Specifics — And finally, good testimonials allow you to share specifics about your product. And because of the higher readership value of testimonials, they will be absorbed and understood quickly and effortlessly.

The Appalling State of Testimonial Usage

I've used testimonials to sell books, magazine and newsletter subscriptions, personal development courses, consumer and business software, herbs and natural supplements, office equipment, waste management services, security services, workers' compensation management, business courses, web technology — I've even used them in fundraising efforts.

And they're not limited to a particular medium or format. I've used them in letters, brochures, inserts, lift letters, order forms, envelopes, print ads, television commercials and infomercials, radio spots, and Web sites. They've even proven effective in two-step promotions and lead generation.

Testimonials are so powerful and influential, I encourage my clients to collect them every chance they get. And I urge them to use them wherever they can. In fact, one of the first requests I make of any client is to send me a file of their best testimonials. I would like 50 or 100 to choose from. I usually ask for 20. I generally settle for 10, sometimes fewer.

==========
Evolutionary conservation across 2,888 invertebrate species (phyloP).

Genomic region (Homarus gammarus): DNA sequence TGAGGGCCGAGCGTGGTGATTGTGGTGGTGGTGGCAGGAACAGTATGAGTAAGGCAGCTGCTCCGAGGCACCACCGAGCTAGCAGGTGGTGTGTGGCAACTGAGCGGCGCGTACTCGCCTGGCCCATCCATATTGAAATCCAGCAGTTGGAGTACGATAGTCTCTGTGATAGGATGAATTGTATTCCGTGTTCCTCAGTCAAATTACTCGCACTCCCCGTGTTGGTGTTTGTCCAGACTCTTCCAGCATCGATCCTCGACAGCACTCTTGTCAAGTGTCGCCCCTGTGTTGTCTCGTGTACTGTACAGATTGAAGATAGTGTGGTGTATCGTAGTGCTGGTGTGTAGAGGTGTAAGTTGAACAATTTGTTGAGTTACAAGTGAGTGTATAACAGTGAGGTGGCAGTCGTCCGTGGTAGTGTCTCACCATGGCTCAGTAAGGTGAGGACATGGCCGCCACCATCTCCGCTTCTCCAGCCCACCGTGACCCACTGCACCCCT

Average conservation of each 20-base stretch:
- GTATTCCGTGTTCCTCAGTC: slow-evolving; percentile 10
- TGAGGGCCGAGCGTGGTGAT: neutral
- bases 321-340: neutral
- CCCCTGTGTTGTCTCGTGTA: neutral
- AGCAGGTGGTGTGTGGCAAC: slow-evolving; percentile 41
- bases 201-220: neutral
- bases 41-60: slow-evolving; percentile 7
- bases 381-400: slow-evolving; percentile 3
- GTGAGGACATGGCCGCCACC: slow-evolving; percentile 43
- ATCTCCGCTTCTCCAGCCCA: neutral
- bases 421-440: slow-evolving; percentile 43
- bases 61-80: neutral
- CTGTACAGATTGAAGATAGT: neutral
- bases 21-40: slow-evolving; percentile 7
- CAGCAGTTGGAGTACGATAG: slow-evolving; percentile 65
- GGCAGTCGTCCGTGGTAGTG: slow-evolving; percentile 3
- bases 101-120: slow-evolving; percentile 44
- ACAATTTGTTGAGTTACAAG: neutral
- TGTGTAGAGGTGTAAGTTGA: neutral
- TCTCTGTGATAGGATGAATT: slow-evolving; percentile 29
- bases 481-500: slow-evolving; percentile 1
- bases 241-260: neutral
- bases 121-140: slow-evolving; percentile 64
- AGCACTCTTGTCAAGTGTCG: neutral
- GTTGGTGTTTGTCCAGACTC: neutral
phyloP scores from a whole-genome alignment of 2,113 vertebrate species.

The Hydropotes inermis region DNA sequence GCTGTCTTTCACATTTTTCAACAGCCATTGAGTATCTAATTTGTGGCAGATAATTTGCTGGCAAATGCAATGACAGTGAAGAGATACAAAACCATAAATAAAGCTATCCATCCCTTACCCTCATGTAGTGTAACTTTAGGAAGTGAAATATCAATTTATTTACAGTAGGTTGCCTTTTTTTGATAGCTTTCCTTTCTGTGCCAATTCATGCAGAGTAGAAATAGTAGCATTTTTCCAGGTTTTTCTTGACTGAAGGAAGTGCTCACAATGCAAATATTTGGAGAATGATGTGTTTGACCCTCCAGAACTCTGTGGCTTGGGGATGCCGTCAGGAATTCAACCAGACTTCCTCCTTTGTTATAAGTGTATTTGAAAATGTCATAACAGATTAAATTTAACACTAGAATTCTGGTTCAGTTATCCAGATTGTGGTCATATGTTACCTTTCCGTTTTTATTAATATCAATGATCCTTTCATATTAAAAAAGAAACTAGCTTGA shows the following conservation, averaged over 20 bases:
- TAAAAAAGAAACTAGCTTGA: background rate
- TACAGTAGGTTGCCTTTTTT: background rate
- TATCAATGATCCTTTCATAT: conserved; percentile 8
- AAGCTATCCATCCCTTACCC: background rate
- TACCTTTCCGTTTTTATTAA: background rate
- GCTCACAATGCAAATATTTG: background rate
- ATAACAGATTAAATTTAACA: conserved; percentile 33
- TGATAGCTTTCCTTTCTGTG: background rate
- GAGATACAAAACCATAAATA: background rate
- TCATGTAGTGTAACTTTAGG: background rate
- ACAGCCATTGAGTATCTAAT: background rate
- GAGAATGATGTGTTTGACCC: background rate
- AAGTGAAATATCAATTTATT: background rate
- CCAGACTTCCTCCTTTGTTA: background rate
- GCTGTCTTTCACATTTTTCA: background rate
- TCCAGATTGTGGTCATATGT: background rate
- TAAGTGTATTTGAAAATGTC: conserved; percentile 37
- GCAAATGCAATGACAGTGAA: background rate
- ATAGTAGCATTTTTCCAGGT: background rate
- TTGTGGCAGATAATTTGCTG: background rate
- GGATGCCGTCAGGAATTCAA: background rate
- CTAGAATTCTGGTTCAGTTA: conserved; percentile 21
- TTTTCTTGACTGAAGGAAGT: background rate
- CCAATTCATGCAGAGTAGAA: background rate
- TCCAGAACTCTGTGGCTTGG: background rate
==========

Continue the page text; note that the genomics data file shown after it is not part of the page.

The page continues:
I would estimate that only about 10 percent of the clients I've worked with have any system at all to collect testimonials on a regular basis. Most simply file the chance letter or e-mail that finds its way to the marketing department. Some have a handful of comments culled from an old survey. Many simply rely on the same three or four that get passed from promotion to promotion ad infinitum.